I love living somewhere new and learning how everything works! Atsushi told me that when he lived in Canada, his mind expanded 100 times, and I can completely relate. Every time I live in a new place, I can feel my brain growing… there are so many possibilities for this life!

 

 

 

Scaling Cliffs in Switzerland and France

 

Imagine yourself on a cliff, your harness tied into a metal cable via 2 carabiners and straps, standing on metal rungs looking straight down 800 feet. You are above an expansive green valley high in the Haute Savoie region of the French Alps, south of Geneva.  An hour ago, it was raining, but the sky has cleared, and rays of light filter through the clouds like a message from God.

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This is the view you see. Your heart is beating quickly, yet you are safe. Does this sound terrifying to you? Would you try it anyway?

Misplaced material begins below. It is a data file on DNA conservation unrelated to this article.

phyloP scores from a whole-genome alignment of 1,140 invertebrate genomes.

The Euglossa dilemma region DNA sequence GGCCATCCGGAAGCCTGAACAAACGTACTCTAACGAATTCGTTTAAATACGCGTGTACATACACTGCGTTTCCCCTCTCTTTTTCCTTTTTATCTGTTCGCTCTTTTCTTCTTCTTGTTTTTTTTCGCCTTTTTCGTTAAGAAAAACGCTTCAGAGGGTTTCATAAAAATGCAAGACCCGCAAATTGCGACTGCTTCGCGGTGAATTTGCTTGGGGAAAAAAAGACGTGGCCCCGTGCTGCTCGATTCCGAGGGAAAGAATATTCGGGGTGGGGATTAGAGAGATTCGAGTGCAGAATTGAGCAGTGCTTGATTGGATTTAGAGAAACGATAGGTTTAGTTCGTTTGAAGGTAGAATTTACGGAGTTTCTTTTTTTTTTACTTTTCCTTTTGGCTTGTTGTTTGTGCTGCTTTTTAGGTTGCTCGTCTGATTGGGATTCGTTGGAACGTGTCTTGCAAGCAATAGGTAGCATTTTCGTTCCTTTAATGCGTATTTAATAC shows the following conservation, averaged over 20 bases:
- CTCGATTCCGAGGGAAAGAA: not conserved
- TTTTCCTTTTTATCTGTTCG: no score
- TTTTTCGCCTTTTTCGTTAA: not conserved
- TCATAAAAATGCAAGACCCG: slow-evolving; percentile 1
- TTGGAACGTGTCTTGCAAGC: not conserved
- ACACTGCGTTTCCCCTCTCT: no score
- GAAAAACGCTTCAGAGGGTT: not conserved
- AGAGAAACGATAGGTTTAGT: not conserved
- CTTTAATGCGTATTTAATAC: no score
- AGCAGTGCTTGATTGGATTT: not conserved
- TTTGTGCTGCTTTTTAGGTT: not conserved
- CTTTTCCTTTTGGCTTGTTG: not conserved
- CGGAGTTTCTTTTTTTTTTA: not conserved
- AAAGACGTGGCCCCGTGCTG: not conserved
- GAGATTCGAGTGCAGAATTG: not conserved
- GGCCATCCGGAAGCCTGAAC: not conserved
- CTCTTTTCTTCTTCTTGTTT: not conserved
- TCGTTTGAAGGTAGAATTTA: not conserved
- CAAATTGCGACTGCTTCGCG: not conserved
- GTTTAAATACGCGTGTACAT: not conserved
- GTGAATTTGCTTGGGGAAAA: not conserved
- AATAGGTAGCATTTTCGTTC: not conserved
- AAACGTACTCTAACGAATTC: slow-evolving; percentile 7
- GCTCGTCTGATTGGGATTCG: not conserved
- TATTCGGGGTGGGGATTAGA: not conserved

In Italian, Via Ferrata translates to “the Iron Way.” The origins date back to the First World War, where some Via Ferratas were built in Italy to help troops cross over the Dolomites efficiently. Now, they are the perfect excursion for thrill-seekers, and make epic cliffs more accessible to adventurers of all ages and levels of athleticism.

I got the chance to try 17 via ferratas this summer with my dad in the Swiss Alps and in the Haute Savoie region of the French Alps, north and south of Geneva. We zoomed through valleys and up tiny winding mountain roads in a rental car, following advice from “Via Ferratas of the French Alps” by Richard Miller. Our original goal was to to cram as many vias as we could into our two weeks together.  Later our goal changed just to do the highest rated vias. Since my uncle Jimmy had been climbing with Dad a few weeks prior, he graciously left me his harness and carabiners, so all I had to do was buy a helmet and gloves and we were ready to go.